The Libertarian Party may have to shut down its petition drive in Oklahoma because of “thuggish behavior” by law enforcement.
“Thuggish behavior by police and security in Oklahoma has prevented our petitioners from getting access to public places to collect signatures,”said Wes Benedict, Libertarian Party executive director.
“Even the Oklahoma A.C.L.U. has been trying, but so far, failing, to help us get the police to stop harassing our petitioners and threatening to arrest them, even when we are petitioning legally on constitutionally protected places like public sidewalks near universities and art fairs.”
The LP urgently needs donations and petitioners soon, otherwise it will have to shut down the drive. Petitions will be paid $2.50 per signature.
For more information or to donate, go here.
More than a dozen state legislators, some of them long serving members who generally run unopposed, may be feeling the disaffection of voters with the dysfunctional government endemic to the "two-party" system. They're deciding to "retire," either resigning to take more lucrative (read lobbying) jobs in the "private sector" or announcing they won't run for re-election.
To date, 13 legislators have or will step down, including eight who've run in historically unopposed districts. The most prominent so far is Sen. Rob Rucho of Matthews (R-39) He's been a key player in the Republican leadership, credited with being the architect of major legislation, from tax cuts to redistricting.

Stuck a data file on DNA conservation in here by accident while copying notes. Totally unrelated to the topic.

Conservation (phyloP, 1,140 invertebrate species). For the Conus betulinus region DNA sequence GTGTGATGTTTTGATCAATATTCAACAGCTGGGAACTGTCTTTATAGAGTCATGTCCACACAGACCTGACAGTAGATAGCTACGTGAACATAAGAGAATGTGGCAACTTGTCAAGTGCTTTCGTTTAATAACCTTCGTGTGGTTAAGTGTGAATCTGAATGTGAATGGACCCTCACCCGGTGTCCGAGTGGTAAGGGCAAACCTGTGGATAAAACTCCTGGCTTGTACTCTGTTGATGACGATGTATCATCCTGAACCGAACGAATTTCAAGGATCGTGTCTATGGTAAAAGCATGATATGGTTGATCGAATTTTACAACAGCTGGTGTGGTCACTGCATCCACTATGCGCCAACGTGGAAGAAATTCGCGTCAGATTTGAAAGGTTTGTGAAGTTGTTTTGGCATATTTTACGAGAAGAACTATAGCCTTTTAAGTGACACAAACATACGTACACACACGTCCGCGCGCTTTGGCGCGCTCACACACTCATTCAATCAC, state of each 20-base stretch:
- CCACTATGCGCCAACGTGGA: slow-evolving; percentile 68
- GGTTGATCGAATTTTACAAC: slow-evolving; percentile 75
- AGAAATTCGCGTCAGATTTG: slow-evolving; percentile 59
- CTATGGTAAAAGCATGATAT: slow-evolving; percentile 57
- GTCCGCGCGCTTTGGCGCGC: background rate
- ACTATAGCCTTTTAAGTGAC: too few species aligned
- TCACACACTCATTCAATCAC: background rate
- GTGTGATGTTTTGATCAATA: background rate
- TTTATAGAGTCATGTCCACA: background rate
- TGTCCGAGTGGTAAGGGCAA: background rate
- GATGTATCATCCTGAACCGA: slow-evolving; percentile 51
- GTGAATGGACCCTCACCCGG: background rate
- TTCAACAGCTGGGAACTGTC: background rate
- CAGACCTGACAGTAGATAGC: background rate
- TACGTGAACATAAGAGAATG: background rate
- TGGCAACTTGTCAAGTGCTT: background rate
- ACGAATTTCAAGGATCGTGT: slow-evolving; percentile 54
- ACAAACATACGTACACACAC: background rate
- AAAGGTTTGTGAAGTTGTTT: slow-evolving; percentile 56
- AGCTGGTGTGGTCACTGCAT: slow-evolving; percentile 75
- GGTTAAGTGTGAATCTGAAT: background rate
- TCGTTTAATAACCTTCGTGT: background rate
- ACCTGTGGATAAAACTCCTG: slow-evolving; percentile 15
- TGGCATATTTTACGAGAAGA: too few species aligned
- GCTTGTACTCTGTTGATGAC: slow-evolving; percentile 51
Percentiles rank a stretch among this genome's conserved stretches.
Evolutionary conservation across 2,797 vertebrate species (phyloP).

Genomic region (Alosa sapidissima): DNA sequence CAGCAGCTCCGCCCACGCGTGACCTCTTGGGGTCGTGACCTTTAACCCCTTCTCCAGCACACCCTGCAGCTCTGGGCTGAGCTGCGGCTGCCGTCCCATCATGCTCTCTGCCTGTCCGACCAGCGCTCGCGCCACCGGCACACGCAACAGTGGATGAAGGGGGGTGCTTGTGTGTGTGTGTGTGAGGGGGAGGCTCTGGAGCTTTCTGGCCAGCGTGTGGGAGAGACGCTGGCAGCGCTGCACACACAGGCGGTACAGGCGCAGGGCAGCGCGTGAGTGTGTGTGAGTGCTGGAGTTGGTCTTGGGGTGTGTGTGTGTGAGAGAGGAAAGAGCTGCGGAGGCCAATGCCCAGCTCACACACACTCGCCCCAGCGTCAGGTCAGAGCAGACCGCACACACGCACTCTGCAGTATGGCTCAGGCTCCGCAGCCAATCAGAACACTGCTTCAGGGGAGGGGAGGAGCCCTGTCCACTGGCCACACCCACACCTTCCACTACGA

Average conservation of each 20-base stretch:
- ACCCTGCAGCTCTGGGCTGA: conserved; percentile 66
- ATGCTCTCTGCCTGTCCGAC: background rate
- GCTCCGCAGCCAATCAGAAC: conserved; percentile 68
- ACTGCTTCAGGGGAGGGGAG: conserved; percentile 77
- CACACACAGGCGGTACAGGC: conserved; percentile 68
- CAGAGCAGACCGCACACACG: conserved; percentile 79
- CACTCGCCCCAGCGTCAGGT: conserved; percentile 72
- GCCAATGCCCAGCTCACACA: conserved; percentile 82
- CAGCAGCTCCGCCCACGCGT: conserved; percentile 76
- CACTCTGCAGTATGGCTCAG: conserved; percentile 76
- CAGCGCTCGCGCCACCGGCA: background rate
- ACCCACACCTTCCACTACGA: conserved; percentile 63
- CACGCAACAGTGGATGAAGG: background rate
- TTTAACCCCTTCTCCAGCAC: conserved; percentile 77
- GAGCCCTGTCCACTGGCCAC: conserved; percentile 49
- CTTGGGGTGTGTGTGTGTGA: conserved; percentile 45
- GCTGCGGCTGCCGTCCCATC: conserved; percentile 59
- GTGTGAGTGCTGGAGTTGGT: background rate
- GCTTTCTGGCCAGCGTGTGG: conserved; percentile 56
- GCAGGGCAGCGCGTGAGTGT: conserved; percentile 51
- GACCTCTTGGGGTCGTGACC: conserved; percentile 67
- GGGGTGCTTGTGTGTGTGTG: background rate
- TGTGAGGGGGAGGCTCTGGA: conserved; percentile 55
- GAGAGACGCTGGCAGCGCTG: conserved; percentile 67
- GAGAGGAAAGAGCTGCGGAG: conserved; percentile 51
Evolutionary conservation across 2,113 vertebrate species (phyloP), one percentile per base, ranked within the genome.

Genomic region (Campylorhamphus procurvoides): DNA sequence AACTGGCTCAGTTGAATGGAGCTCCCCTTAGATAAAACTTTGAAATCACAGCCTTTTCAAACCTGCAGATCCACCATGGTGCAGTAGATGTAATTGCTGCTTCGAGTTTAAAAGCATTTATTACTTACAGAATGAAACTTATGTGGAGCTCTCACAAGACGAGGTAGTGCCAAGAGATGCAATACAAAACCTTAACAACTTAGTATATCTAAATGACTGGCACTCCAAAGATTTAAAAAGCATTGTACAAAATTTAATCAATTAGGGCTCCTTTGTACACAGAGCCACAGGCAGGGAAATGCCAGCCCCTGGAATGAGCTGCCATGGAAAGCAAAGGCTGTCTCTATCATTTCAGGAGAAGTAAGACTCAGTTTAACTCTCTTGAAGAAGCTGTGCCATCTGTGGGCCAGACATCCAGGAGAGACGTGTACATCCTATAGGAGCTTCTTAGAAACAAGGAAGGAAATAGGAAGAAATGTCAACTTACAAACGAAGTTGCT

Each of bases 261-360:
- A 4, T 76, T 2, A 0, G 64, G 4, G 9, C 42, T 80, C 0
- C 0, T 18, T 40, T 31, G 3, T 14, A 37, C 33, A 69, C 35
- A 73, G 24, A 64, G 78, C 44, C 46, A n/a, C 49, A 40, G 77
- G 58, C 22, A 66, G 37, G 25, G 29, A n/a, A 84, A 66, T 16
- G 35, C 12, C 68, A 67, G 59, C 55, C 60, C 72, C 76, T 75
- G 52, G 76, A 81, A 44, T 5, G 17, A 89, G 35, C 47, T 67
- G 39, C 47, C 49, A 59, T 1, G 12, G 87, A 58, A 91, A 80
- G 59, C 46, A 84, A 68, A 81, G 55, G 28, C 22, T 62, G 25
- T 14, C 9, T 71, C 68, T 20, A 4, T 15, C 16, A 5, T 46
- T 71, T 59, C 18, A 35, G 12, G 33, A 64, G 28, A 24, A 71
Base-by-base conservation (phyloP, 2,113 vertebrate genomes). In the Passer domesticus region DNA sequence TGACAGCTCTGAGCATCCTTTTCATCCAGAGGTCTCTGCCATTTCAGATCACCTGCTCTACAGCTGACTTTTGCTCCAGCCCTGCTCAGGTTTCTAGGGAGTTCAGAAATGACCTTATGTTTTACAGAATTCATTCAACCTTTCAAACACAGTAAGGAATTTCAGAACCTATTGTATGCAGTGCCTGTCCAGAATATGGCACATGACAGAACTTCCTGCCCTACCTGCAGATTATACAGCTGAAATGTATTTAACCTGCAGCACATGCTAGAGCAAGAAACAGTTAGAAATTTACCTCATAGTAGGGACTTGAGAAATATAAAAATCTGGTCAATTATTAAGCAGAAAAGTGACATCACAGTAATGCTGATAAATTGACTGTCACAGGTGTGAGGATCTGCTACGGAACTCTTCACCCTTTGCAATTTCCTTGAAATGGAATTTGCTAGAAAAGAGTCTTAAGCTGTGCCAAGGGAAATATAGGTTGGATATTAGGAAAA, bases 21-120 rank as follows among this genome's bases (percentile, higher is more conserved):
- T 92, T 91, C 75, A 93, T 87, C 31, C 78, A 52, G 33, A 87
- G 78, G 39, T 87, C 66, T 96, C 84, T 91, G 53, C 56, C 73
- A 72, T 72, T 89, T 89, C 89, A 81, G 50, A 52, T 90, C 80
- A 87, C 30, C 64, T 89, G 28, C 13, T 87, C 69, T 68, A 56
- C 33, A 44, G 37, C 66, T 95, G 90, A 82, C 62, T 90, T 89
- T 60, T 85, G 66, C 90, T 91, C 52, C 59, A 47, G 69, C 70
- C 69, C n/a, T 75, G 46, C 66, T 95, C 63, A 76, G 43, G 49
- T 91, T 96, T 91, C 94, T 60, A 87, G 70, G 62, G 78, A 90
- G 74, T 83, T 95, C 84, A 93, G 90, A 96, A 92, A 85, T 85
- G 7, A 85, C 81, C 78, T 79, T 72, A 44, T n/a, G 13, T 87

This presents another opportunity for Libertarian candidates to introduce ideas and viewpoints not presented, or avoided by, the establishment parties in a campaign.
If you're interested in running for office as a Libertarian, time is getting short. The filing period is Dec. 1-21. Go here for more information.
LP Press Release
The White House, along with Democratic and Republican politicians in Congress, released a budget deal on October 26 that throws more cash at Big Government programs and raises the debt. It also subverts the budget caps established by the Budget Control Act of 2011 by upping them by $80 billion and by throwing an additional $59 billion into a Pentagon slush fund.
Hailed as “a win for both parties” by NBC News, Democrats and Republicans included in the deal a provision to suspend the debt limit until March 2017 — after the 2016 election. It’s no secret that this delay is an attempt to divert attention from their destructive spending during the election year.
“No wonder the two old parties' approval ratings are at an all-time low,” said Libertarian National Committee Chair Nicholas Sarwark. “Democratic and Republican politicians in Washington, D.C. are lavishing taxpayer money on their K Street pals while raising taxes and printing money to pay for it, devaluing the dollar, and selling the rest of the country down the river.”
"Whenever the media hail an idea as good 'bipartisan' decision you can be almost be certain that it is a bad deal for the people," added Brian Irving, vice chair of the Libertarian Party of North Carolina.